Paul Pogba departs Old Trafford a riddle, wrapped in a mystery, inside an enigma. It was not ever thus. Six years ago there were certainly questions that hung over his return to Manchester United for a world record fee, but they were of the “is he going to be the best midfielder of the world” and “will he be the man to turn the Red Devils into serial title contenders” variety.
Those have now been answered… and not in the affirmative. While several top teams are eyeing up Pogba, now that his inevitable departure on a second free transfer has been confirmed Juventus are expected to be at the head of the queue, there will be one question at the forefront of their minds. Was Pogba’s decline over the last few years down to the situation at United?
Wherever you lay the blame, Pogba’s performances have certainly been underwhelming. How often across the past six seasons has Pogba been the best player in a big game? The Europa League final immediately comes to mind, as does that 3-2 comeback win to deny Manchester City the Premier League title, at least for a while. The 804 word exit statement-cum-eulogy on United’s website points to enough to suggest that the talent was there.
If at times it felt like the most virulent pundits would only accept Pogba when he delivered 10/10 performances on a weekly basis, the reality of his latter years at Old Trafford was one of fleeting returns and underwhelming output. Across the last three seasons of Premier League football he averaged 0.31 combined expected goals (xG) and expected assists (xA) per 90 minutes. That is not bad but it is not as good as the likes of James Ward-Prowse, Matthias Jensen and Pascal Gross. Kevin De Bruyne, the man he was supposed to vie with for the title of the Premier League’s most dominant midfielder, has more than doubled that return at 0.65.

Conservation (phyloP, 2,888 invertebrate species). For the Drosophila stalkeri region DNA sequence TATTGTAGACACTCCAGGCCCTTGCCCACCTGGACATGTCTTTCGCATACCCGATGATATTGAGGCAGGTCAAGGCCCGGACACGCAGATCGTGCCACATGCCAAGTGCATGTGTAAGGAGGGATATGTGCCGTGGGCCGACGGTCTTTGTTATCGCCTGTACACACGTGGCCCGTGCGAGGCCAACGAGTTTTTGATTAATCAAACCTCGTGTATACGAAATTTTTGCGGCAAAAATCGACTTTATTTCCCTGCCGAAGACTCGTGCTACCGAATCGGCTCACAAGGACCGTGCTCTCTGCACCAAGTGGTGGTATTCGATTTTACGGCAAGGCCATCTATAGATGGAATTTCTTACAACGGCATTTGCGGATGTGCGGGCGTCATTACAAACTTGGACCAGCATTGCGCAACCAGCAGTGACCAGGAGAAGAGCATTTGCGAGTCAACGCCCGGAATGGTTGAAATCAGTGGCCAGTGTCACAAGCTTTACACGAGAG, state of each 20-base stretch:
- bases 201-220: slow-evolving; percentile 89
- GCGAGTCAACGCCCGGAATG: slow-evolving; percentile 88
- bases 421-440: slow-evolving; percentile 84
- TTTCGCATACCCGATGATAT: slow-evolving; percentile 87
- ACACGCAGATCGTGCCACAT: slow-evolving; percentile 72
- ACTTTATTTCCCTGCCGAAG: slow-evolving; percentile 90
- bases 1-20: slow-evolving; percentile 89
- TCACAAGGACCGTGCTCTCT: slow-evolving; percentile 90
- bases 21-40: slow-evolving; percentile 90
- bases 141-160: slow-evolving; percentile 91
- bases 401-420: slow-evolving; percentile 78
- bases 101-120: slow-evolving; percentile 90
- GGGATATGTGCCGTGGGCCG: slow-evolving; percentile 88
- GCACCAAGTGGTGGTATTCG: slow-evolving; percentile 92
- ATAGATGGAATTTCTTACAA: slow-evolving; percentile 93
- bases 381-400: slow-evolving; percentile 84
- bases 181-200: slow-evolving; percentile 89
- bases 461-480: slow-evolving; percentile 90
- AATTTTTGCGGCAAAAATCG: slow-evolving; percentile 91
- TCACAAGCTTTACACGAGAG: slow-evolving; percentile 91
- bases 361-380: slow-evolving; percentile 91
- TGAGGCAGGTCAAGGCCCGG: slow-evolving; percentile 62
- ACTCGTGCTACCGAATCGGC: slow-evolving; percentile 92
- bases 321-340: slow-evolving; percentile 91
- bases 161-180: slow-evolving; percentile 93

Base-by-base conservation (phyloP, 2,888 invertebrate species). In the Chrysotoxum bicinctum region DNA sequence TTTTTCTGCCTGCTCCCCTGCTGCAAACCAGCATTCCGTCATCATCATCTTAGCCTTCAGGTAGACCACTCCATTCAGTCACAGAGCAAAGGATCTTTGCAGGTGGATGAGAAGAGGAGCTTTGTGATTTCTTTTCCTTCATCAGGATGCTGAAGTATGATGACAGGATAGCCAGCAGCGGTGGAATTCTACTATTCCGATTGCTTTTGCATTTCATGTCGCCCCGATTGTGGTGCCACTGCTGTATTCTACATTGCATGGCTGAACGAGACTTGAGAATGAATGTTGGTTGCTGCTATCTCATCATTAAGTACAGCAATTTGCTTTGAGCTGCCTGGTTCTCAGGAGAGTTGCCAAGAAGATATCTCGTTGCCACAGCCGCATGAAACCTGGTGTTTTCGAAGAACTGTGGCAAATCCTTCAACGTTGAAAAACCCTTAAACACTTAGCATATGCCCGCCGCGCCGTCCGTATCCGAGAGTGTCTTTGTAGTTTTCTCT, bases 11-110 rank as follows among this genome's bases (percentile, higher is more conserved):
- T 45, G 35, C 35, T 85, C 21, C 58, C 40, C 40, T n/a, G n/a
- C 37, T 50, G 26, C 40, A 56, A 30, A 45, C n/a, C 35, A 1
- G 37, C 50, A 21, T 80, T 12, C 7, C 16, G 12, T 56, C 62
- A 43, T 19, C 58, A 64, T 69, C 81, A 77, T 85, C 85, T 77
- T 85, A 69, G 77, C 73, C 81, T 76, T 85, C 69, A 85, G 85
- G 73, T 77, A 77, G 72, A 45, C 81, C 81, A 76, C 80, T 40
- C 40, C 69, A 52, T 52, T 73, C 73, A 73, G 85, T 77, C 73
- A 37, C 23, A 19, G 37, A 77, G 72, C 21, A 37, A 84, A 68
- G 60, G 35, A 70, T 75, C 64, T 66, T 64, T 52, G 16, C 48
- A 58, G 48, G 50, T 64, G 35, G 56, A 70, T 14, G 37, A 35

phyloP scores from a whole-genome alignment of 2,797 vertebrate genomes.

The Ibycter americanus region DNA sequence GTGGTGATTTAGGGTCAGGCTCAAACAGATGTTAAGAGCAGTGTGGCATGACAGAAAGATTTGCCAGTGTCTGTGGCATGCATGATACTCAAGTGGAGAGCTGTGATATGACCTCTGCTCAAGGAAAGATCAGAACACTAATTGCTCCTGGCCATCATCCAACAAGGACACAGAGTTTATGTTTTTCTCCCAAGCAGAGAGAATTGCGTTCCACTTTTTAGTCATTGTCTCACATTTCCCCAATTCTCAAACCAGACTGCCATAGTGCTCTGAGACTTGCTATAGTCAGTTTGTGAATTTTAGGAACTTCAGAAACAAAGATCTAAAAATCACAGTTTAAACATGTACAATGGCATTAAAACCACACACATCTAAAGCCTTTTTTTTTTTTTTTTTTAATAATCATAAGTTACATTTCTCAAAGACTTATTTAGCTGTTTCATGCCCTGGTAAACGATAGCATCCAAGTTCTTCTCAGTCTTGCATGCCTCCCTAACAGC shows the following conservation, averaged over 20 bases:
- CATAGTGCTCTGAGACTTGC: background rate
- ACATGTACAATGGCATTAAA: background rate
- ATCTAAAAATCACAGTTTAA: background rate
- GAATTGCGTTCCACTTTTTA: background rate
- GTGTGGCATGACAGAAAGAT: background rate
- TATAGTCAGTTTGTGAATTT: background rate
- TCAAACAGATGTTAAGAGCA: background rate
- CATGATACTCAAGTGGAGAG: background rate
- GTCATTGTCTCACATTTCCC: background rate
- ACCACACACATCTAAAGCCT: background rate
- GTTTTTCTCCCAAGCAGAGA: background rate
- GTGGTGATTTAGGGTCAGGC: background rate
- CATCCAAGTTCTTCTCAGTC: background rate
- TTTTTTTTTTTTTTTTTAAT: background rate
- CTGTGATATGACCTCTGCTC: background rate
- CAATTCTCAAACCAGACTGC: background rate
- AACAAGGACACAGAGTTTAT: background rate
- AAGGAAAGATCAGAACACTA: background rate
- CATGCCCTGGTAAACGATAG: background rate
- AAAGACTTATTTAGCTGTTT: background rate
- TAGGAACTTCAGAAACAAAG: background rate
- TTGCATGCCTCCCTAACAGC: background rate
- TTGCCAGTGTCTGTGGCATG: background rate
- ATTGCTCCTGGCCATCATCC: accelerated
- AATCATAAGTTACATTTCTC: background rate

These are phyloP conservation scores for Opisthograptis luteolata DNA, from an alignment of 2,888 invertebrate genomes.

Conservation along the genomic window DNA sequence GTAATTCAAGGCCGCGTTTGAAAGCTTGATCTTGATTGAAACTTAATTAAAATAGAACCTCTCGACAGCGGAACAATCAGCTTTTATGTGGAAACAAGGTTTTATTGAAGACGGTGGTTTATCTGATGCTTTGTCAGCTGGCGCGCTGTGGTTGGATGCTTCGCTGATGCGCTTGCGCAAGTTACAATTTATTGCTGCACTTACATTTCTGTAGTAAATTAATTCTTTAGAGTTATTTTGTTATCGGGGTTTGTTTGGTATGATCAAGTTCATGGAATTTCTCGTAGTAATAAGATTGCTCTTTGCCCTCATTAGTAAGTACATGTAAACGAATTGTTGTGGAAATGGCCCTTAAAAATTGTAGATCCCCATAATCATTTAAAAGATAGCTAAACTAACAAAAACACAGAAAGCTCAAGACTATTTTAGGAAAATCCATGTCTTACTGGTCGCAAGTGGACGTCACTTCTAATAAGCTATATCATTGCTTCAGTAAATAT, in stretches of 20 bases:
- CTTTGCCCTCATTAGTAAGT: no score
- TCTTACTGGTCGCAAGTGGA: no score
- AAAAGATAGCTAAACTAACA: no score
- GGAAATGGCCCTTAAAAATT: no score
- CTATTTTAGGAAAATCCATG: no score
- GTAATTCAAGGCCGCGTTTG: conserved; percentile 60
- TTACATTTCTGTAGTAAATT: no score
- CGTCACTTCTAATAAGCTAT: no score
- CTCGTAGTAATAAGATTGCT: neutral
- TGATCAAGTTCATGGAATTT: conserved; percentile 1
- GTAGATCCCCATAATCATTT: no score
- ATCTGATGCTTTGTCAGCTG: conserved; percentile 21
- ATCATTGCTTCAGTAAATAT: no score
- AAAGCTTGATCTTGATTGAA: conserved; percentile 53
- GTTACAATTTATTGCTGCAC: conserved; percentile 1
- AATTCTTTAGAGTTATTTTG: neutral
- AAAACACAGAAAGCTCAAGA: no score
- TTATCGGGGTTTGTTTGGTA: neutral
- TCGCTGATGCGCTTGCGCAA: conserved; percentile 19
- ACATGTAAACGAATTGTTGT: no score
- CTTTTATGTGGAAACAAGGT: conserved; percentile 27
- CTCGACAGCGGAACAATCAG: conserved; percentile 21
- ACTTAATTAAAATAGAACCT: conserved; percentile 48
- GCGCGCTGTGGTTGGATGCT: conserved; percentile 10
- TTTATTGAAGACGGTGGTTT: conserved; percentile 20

There was a time, even at Manchester United, when it genuinely seemed Pogba might belong in that highest of echelons. In 2018-19 he returned 0.6 xG+xA per 90 (the best tally for a midfielder that year) across 35 games, ending the Premier League season with 22 goal involvements. His place in the PFA Team of the Year was the subject of no little debate, how could it not have been when Pogba cannot even get a haircut without pundits bloviating on his attitude, but it should not have been. Given a defined role by Ole Gunnar Solskjaer as a ball carrier with licencs to stay near the top of the box, Pogba excelled.
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The issue was rather that few others did. United ended the season in sixth, a far cry from the club they had promised to be when he joined. That summer could be, Pogba said, “a good time to have a challenge elsewhere.” He was right. His club had not become what they promised to be.
At the time Pogba first returned to United from Juventus they were said to believe that their chief selling point to him was “a stable environment, a serial trophy-getter [Jose Mourinho] as their manager and a newly assembled side that will begin the season as genuine candidates for the Premier League title.” Aaah well, nevertheless.